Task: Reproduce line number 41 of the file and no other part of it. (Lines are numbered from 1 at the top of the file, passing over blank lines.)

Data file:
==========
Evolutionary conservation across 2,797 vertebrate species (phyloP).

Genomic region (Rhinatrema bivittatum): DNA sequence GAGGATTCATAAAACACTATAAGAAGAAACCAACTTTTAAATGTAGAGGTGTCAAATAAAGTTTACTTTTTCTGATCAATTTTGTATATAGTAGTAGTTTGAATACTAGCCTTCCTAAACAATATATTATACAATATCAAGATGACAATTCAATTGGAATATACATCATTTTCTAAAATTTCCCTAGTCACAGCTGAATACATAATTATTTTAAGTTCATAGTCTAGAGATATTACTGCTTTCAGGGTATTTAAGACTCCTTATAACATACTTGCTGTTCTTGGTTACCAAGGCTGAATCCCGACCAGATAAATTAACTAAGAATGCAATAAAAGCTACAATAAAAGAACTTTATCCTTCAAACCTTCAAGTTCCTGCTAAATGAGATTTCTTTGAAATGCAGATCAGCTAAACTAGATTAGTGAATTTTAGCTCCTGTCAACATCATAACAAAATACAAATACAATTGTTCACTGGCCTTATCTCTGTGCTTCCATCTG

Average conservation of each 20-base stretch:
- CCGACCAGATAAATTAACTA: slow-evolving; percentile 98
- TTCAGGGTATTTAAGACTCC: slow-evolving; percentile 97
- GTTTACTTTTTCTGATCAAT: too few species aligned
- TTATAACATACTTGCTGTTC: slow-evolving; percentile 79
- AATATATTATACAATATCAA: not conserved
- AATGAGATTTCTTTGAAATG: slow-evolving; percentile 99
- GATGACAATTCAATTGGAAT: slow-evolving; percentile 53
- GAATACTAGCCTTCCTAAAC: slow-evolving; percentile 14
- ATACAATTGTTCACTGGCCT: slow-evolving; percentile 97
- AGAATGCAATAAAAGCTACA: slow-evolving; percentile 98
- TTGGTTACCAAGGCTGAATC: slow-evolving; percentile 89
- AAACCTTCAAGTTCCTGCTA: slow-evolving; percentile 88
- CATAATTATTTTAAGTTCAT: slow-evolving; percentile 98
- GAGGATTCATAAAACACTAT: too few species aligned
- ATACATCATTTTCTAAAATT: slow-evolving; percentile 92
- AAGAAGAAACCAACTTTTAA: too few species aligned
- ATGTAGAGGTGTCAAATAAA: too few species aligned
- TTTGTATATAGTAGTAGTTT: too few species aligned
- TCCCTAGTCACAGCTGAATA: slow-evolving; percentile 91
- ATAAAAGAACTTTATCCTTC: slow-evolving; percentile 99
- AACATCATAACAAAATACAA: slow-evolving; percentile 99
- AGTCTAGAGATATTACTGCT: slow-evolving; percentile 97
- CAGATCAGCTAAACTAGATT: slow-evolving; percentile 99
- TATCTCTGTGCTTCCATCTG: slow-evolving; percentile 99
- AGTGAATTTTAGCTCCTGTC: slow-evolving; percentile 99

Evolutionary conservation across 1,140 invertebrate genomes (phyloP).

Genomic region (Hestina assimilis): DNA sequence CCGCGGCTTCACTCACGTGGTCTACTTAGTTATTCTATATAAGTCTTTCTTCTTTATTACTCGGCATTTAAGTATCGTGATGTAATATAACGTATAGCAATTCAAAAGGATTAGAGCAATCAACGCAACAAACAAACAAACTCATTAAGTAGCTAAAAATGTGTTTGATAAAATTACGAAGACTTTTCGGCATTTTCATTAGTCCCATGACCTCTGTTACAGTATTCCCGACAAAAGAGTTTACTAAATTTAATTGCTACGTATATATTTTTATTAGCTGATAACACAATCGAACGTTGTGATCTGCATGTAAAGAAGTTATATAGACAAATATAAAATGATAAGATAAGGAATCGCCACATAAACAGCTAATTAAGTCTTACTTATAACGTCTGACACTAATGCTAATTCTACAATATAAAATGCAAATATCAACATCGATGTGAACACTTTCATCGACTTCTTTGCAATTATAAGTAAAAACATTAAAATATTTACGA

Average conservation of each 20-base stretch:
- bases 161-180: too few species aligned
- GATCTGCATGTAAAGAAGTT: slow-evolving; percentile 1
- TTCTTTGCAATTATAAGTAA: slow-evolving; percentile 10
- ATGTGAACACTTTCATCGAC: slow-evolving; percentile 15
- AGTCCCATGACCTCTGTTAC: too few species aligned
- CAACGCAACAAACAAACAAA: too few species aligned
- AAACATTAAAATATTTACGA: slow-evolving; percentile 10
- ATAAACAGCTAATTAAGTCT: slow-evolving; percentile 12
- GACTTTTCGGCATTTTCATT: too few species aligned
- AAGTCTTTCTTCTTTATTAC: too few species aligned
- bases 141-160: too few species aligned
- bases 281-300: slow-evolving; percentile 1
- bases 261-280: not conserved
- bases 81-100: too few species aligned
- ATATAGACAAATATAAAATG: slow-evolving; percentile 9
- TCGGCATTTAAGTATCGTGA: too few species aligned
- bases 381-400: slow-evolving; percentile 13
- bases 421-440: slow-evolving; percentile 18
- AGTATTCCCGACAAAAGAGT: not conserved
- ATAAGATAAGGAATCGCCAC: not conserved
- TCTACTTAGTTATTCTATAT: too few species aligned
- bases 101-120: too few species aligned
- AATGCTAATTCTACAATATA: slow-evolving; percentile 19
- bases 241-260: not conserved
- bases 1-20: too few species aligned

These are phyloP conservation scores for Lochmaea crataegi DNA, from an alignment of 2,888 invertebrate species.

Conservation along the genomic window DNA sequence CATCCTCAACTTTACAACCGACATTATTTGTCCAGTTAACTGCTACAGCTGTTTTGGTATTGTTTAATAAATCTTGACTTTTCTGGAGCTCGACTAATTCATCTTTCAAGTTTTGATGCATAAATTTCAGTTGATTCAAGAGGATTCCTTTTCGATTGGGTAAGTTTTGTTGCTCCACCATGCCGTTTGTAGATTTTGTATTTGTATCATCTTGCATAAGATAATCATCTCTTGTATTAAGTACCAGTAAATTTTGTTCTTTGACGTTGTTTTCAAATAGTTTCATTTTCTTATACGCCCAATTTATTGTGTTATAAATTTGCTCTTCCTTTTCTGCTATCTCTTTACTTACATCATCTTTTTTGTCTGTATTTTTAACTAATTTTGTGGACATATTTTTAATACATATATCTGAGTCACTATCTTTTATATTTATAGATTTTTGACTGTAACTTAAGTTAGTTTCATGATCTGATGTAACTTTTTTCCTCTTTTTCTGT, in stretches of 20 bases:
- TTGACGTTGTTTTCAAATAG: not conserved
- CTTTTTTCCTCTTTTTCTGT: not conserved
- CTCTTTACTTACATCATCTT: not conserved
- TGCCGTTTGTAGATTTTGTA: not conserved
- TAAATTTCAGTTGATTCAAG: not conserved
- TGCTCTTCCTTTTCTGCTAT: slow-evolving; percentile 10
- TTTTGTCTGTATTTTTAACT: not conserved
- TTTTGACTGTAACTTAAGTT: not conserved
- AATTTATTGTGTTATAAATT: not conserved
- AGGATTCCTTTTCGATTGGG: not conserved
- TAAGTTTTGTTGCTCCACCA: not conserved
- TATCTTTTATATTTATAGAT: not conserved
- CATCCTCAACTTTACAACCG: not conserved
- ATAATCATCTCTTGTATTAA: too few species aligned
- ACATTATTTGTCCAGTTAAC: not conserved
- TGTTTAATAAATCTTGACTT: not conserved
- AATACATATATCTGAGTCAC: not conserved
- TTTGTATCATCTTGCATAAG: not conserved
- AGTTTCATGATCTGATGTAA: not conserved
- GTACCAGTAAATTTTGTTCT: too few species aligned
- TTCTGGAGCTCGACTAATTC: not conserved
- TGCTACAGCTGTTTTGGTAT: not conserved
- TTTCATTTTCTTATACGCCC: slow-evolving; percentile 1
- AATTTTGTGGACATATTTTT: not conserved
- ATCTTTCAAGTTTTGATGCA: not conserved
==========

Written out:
- AAGTCTTTCTTCTTTATTAC: too few species aligned